Wildwood, Pen Gelli Forest, Pembrokeshire, Wales
Forests have always been an important aspect of the landscape, having both social and mystical significance. The history of the development of mankind can be plotted by the importance placed on trees and forests as a means of subsistence. The disappearance of large tracts of forests was one of the earliest consequences of prehistoric man acquiring even the most rudimentary stone tools. The transitions from Stone Age to Bronze Age to Iron Age and beyond, and later to the middle ages and industrial revolution, saw the forests of Britain and Europe fluctuate in both size and importance. Legends, superstitions and rituals connected with woodlands and forests abound. It is hard to imagine any other feature or aspect of the land that has attracted to it such an historic collection of folklore.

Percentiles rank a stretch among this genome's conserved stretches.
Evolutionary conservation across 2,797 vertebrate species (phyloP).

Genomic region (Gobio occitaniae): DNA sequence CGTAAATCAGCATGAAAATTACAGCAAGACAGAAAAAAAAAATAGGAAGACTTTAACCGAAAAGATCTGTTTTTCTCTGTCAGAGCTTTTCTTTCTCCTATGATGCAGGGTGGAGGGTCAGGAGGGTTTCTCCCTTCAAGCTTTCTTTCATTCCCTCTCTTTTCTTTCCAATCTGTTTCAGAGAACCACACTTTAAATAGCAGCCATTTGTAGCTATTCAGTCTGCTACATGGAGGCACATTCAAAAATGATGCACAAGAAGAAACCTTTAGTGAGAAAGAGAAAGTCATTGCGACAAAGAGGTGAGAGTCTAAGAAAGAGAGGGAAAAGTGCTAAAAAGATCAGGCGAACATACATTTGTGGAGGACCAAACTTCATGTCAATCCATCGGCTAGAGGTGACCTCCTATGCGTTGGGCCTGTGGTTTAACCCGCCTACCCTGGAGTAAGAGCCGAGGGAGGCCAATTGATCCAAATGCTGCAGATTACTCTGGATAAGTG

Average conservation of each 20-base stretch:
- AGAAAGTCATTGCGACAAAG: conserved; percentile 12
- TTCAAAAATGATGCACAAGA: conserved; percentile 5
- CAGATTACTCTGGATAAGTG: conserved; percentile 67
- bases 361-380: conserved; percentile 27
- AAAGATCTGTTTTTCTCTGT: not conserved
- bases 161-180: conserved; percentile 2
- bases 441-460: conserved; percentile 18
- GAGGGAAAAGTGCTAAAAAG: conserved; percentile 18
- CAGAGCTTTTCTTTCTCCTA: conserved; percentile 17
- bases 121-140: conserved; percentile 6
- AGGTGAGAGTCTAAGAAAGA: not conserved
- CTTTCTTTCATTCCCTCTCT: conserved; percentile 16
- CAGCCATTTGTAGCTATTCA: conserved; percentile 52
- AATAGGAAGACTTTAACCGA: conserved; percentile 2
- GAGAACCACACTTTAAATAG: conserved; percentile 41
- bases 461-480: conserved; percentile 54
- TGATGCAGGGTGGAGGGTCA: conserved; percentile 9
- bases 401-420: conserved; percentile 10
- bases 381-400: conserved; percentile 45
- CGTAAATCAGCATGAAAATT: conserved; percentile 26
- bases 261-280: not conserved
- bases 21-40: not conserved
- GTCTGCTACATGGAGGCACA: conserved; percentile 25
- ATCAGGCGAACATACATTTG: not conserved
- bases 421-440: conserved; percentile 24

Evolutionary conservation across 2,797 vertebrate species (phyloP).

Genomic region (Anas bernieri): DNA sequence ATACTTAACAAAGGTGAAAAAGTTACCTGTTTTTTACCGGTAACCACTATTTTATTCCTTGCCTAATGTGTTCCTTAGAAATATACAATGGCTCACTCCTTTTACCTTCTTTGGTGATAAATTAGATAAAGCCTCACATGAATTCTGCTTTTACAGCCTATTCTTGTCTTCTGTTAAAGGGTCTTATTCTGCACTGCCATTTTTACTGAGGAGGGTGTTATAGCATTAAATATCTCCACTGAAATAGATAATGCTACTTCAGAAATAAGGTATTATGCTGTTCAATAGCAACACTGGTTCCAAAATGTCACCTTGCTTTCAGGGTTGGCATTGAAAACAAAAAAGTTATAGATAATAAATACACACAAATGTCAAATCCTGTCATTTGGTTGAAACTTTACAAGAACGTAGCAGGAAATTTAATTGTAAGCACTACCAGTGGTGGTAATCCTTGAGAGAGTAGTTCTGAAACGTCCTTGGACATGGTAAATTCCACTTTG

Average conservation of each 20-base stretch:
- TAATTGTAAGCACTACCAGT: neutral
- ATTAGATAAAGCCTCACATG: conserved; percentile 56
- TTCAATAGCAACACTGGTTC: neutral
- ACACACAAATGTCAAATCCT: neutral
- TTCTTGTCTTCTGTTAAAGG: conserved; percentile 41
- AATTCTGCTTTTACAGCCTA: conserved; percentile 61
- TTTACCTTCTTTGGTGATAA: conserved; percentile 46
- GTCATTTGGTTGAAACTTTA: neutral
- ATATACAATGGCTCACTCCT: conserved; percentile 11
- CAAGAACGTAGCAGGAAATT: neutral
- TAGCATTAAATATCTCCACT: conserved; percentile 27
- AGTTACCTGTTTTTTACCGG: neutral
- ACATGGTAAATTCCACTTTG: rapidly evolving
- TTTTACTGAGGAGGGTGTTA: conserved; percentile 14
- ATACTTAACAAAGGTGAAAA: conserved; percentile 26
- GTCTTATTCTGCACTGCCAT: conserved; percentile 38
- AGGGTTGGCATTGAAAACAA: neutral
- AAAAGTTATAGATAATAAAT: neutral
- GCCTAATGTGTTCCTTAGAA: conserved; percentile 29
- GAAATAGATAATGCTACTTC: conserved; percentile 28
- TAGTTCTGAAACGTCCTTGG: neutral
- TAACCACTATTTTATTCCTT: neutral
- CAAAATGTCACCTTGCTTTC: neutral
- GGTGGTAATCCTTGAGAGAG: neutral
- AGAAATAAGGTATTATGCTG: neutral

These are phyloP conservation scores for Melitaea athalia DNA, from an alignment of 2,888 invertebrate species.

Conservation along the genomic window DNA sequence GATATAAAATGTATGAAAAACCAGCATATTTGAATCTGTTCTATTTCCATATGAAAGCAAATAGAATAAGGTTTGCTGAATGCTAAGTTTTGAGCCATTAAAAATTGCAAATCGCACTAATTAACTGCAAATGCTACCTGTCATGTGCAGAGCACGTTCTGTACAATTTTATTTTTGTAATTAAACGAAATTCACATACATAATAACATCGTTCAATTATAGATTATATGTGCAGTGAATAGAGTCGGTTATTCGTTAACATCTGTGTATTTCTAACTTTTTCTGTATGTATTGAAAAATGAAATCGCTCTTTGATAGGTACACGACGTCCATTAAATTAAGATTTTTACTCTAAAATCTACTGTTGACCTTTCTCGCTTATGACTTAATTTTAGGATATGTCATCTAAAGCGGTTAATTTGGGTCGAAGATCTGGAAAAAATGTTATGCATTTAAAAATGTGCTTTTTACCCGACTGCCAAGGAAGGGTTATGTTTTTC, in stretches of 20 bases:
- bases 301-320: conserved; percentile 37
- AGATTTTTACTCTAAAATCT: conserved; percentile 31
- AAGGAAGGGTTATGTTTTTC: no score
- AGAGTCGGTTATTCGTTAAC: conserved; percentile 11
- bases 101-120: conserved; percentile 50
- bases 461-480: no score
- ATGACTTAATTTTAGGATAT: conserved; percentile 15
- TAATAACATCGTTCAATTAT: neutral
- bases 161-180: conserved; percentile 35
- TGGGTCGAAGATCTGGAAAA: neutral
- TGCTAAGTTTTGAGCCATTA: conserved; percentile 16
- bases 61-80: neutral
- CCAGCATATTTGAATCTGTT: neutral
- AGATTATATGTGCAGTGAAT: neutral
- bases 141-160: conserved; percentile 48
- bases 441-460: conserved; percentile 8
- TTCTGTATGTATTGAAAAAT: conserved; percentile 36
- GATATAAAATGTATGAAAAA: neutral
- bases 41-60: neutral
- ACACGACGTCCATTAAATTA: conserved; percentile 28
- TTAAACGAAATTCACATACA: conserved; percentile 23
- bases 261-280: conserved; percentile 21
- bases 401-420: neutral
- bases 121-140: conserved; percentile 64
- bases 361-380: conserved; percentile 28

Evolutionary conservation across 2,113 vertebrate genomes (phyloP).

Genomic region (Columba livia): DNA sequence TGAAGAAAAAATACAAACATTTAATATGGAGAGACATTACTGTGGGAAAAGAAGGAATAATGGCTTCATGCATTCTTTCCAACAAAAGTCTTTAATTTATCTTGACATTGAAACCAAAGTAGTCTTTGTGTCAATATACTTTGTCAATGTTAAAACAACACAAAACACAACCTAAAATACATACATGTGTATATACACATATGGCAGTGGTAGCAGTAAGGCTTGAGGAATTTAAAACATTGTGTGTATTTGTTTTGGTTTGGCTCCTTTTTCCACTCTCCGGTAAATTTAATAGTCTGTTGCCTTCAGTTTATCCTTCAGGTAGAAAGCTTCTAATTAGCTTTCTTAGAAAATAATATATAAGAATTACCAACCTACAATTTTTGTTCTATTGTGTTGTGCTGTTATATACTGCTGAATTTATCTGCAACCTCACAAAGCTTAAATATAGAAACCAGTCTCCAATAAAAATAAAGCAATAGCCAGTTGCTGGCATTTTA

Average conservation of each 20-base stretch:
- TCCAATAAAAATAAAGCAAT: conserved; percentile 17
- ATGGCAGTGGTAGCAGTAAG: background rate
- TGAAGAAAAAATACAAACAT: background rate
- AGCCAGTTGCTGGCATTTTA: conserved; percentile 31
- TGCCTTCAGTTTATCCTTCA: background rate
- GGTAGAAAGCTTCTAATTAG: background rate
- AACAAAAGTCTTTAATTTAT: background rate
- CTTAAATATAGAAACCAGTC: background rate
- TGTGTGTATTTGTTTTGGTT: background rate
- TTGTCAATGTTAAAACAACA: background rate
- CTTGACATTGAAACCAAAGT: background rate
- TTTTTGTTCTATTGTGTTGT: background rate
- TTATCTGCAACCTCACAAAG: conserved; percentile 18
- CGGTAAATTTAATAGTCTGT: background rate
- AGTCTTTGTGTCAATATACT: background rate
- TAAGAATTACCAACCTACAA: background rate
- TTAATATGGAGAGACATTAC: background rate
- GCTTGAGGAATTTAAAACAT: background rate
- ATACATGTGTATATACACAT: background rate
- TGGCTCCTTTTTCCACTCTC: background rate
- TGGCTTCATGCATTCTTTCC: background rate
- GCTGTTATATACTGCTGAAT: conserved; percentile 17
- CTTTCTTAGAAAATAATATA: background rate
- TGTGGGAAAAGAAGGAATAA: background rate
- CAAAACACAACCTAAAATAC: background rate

In this new work, although concentrating on one motif, I have tried to encapsulate many of the elements of the wider landscape that have featured in my work over the years. Beauty, mystery, myth, spirituality and history are all represented here, all significant aspects of the landscape.